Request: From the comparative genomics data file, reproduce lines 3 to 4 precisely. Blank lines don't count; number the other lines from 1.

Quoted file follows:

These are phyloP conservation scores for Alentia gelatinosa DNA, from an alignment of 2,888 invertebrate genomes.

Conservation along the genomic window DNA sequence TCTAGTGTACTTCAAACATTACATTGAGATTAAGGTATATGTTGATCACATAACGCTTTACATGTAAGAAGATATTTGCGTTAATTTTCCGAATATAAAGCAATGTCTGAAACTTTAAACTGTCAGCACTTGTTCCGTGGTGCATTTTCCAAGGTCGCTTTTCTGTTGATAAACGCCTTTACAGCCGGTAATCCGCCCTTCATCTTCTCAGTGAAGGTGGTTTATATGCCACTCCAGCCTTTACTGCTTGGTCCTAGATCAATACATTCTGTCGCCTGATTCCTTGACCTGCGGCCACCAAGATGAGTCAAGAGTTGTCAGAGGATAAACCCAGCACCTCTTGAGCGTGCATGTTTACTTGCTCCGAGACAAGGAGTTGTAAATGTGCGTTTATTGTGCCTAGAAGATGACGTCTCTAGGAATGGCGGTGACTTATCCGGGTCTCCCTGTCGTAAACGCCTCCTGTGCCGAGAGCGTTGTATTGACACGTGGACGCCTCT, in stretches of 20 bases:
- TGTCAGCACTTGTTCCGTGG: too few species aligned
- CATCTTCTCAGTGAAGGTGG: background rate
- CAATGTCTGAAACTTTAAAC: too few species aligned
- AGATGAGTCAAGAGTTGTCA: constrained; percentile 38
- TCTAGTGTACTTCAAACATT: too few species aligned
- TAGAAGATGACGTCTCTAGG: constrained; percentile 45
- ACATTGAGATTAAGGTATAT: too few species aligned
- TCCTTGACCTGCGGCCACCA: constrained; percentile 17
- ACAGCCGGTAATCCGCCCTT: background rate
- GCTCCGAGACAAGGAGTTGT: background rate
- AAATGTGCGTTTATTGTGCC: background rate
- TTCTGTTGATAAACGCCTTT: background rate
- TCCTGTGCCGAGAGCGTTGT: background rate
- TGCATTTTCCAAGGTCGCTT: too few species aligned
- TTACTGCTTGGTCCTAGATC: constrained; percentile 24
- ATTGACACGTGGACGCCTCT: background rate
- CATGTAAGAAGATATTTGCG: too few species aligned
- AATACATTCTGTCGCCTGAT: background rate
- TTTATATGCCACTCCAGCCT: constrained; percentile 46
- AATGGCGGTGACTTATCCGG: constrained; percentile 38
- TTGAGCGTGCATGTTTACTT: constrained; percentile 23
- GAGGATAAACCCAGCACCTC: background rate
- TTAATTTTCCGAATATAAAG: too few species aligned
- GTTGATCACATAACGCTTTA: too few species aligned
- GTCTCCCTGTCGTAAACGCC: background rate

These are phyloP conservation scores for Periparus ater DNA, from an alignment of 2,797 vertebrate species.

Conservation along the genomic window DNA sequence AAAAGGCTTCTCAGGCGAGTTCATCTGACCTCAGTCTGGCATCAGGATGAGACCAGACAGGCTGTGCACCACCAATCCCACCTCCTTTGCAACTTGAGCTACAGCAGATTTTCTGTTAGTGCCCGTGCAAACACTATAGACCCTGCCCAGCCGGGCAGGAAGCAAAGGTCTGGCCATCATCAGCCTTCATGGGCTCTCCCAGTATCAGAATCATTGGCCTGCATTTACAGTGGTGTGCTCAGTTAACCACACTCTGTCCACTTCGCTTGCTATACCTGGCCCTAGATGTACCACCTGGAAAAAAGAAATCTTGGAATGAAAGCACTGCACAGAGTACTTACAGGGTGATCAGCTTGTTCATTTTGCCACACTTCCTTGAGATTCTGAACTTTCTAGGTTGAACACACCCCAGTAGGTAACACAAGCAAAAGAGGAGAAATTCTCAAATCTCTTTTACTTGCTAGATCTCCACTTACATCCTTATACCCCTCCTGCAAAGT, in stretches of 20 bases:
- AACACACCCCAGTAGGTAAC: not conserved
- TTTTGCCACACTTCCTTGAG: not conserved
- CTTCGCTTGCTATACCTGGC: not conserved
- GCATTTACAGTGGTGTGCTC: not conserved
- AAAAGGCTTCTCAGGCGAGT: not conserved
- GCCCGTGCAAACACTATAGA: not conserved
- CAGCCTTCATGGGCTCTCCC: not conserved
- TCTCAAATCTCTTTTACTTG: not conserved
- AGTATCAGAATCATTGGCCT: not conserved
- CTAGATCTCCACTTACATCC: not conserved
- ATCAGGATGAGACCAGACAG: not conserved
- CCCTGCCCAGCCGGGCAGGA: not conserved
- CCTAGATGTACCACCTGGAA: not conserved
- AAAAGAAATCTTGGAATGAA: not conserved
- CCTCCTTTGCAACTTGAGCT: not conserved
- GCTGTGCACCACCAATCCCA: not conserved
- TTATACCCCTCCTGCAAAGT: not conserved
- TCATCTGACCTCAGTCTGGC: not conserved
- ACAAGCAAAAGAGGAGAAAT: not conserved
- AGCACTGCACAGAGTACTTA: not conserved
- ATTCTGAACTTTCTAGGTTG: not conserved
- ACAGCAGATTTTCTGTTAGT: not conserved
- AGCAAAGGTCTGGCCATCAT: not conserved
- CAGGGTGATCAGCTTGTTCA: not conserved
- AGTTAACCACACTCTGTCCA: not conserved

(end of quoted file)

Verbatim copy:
- TGTCAGCACTTGTTCCGTGG: too few species aligned
- CATCTTCTCAGTGAAGGTGG: background rate